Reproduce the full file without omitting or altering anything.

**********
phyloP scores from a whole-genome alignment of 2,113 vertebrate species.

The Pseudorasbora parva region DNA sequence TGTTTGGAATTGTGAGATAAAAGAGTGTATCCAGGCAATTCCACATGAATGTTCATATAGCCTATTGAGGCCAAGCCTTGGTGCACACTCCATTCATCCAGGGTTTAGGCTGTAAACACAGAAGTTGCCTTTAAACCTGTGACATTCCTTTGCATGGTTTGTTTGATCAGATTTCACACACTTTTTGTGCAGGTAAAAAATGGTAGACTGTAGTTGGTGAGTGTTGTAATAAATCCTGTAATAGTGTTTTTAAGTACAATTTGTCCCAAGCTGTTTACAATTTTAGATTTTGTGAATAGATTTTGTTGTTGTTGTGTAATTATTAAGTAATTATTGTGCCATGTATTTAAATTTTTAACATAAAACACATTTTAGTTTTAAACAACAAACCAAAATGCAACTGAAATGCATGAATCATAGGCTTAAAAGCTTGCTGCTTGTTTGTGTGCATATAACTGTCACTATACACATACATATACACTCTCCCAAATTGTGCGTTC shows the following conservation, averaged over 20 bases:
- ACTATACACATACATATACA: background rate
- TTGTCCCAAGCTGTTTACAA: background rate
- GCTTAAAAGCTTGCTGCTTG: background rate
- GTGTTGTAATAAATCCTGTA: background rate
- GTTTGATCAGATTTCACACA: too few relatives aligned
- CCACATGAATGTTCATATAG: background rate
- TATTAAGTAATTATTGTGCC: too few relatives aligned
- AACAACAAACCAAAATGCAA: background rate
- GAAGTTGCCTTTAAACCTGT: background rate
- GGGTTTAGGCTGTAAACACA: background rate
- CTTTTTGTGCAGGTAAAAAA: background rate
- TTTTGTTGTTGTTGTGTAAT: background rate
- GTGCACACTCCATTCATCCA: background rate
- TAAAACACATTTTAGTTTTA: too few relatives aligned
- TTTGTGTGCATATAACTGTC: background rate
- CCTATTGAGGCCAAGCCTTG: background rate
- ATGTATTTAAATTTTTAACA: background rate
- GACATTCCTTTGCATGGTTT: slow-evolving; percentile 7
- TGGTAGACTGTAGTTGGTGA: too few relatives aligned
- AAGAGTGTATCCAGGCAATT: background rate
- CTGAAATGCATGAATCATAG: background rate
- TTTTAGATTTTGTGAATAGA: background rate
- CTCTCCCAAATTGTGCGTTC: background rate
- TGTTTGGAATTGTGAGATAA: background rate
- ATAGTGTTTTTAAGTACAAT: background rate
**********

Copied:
phyloP scores from a whole-genome alignment of 2,113 vertebrate species.

The Pseudorasbora parva region DNA sequence TGTTTGGAATTGTGAGATAAAAGAGTGTATCCAGGCAATTCCACATGAATGTTCATATAGCCTATTGAGGCCAAGCCTTGGTGCACACTCCATTCATCCAGGGTTTAGGCTGTAAACACAGAAGTTGCCTTTAAACCTGTGACATTCCTTTGCATGGTTTGTTTGATCAGATTTCACACACTTTTTGTGCAGGTAAAAAATGGTAGACTGTAGTTGGTGAGTGTTGTAATAAATCCTGTAATAGTGTTTTTAAGTACAATTTGTCCCAAGCTGTTTACAATTTTAGATTTTGTGAATAGATTTTGTTGTTGTTGTGTAATTATTAAGTAATTATTGTGCCATGTATTTAAATTTTTAACATAAAACACATTTTAGTTTTAAACAACAAACCAAAATGCAACTGAAATGCATGAATCATAGGCTTAAAAGCTTGCTGCTTGTTTGTGTGCATATAACTGTCACTATACACATACATATACACTCTCCCAAATTGTGCGTTC shows the following conservation, averaged over 20 bases:
- ACTATACACATACATATACA: background rate
- TTGTCCCAAGCTGTTTACAA: background rate
- GCTTAAAAGCTTGCTGCTTG: background rate
- GTGTTGTAATAAATCCTGTA: background rate
- GTTTGATCAGATTTCACACA: too few relatives aligned
- CCACATGAATGTTCATATAG: background rate
- TATTAAGTAATTATTGTGCC: too few relatives aligned
- AACAACAAACCAAAATGCAA: background rate
- GAAGTTGCCTTTAAACCTGT: background rate
- GGGTTTAGGCTGTAAACACA: background rate
- CTTTTTGTGCAGGTAAAAAA: background rate
- TTTTGTTGTTGTTGTGTAAT: background rate
- GTGCACACTCCATTCATCCA: background rate
- TAAAACACATTTTAGTTTTA: too few relatives aligned
- TTTGTGTGCATATAACTGTC: background rate
- CCTATTGAGGCCAAGCCTTG: background rate
- ATGTATTTAAATTTTTAACA: background rate
- GACATTCCTTTGCATGGTTT: slow-evolving; percentile 7
- TGGTAGACTGTAGTTGGTGA: too few relatives aligned
- AAGAGTGTATCCAGGCAATT: background rate
- CTGAAATGCATGAATCATAG: background rate
- TTTTAGATTTTGTGAATAGA: background rate
- CTCTCCCAAATTGTGCGTTC: background rate
- TGTTTGGAATTGTGAGATAA: background rate
- ATAGTGTTTTTAAGTACAAT: background rate